Not long ago I went on a tear about American General’s use of the CRL Lab’s proprietary laboratory analyzing methodology called “Smart Score”. The blasting cap for that little tiff was a case that American General declined, obviously using the Smart Score numbers to pile on top of information they already knew. I did my best to get to the facts surrounding the Smart Score system to no avail. CRL refused to discuss it because it is a proprietary methodology, sending me back to American General where, I kid you not, it does not appear as though anyone actually knows how the system works.

In response to this revelation I wrote a blog post. I was hoping to elicit some action from AIG where they might actually find out how the system works and be able to explain it to the boots on the ground, me. They did respond by reviewing the case and deciding that it should have been approved, saying that the Smart Score was used improperly in this instance. I asked, sensing a breakthrough, how it was actually supposed to be used and ran into the same knowledge block. “Yes we’re using it in underwriting and yes, in most cases it should help clients get lower rates and no, we’re not sure how it does that”.

You might remember in response to one of my tirade’s I was contacted by Ammon Dixon the ExamOne Director of Informatics and Analytics, who asked if he could meet with me concerning the Risk IQ system and methodology created by ExamOne and Quest Diagnostics. I accepted and invited Rich Fuller with Special Risk Services to attend, honestly not sure what to expect but on one level hoping I would at least gain a better understanding of their competition in lab analytics, the Smart Score.

That meeting happened this Monday and was an extremely eye opening experience. Both Rich and I have done battle with and had clients be victims of the underwriting mindset that one lab result, in isolation can be a knockout blow for a client. At some point or another over the last 15-20 years we have experienced almost every lab value being the cause of a decline or postpone and what we found out in this meeting was how potentially unfair that can be in certain cases.  Rich and I wondered if underwriters who declined based on, for instance, an elevated ALT (liver function), elevated Glucose/A1c (diabetic markers) or elevated creatinine (kidney function), understand or are willing to entertain the notion that while those results are notable, in the context of the full blood and urine panel, taking into account age, sex and BMI, they may not be the best determinants of an applicant’s mortality.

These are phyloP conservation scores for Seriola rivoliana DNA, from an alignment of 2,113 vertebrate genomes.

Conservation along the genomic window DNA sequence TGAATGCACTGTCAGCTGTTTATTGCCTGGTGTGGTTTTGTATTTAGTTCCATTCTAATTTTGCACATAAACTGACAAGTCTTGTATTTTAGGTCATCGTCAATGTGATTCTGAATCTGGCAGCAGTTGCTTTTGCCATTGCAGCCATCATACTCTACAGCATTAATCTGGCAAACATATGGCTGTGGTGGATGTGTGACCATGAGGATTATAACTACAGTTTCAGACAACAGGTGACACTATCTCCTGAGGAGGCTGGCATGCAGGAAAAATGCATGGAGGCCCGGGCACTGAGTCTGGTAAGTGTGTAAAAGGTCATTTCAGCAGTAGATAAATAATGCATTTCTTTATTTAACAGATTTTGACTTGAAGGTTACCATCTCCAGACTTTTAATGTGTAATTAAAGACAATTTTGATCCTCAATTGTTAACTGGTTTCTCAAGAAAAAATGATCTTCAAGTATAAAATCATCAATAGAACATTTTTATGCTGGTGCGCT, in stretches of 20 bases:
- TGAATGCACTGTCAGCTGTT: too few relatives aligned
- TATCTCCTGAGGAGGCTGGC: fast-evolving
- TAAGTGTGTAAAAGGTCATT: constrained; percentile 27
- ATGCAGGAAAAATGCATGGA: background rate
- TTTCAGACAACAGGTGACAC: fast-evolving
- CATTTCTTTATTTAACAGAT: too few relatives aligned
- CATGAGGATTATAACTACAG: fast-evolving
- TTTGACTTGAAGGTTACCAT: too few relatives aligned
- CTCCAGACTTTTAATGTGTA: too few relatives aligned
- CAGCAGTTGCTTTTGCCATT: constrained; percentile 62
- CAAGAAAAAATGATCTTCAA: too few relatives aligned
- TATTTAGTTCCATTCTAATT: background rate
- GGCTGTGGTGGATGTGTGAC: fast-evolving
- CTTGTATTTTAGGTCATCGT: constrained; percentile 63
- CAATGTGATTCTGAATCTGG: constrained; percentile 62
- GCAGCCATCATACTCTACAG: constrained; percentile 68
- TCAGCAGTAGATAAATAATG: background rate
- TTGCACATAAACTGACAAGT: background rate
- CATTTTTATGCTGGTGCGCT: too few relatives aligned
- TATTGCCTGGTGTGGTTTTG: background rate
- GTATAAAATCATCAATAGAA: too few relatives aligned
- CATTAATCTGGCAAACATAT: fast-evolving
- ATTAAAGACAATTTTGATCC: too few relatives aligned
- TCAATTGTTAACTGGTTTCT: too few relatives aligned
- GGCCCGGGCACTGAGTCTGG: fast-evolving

ExamOne is the largest insurance laboratory in the country and they have compiled lab results for years, to the tune of 80 million or so. They have cross referenced these results against the social security death master file and have created a comprehensive, super cross referencing tool for going beyond the one result knockout and measuring what all of the lab results as a whole mean to mortality. What it shows is that there are cases where one bad result has no  major impact on applicant mortality and consequently, a set of lab results with all values in the normal range could give good reason to question the mortality. While this would be rare, it can occur with lab results in the normal range but scraping either the top or bottom of the range.

Mr. Dixon confirmed some of my thoughts about current underwriting, especially that knockout criteria can blow one or two lab results out of proportion in comparison to an applicant’s actual mortality risk. The truth is that far too many underwriters are depending on these knockout criteria and in at least some cases denying applicants a policy or a policy premium that accurately reflects the individual’s mortality risk. 

Keep in mind that Risk IQ is just about lab results, age, gender and BMI. Risk IQ is not influenced by known impaired risks or medical records and yet, in several comparisons with actual life insurance company underwriting, Risk IQ alone was as accurate as or more accurate than fully underwritten approvals. I don’t throw that out to say that companies should quit all of the expensive acquisition of medical records. In fact, Mr. Dixon pointed out that Risk IQ should not be used as a sole indicator of mortality risk, but rather in conjunction with other underwriting criteria in order to fully assess applicant mortality risk.  However, at a relatively small cost per applicant, why would a company not implement this type of methodology to essentially double their chances of underwriting correctly? ExamOne is going above and beyond in trying to improve the life insurance and company underwriting experience.

Bottom line: I’ve rattled on over the years about, sometimes how quickly and most times how slowly, the life insurance industry embraces new medical science. I don’t want underwriting to become a computer function but, especially as part of the world of impaired risk life insurance, I do constantly look for ways to make the process more fair. Risk IQ seems to have that potential. I will be writing more about this soon and hopefully sharing some actual examples where Risk IQ could have brought important value to the table. If you have any questions or would like a fresh look at a decline or rated approval, call or email me directly. If you’re an agent and haven’t looked into some of these new methodologies for underwriting, educate yourselves. Several companies are holding back from seriously considering this because they aren’t sure agents will understand and be able to explain it. We’re better than that. My name is Ed Hinerman. Let’s talk.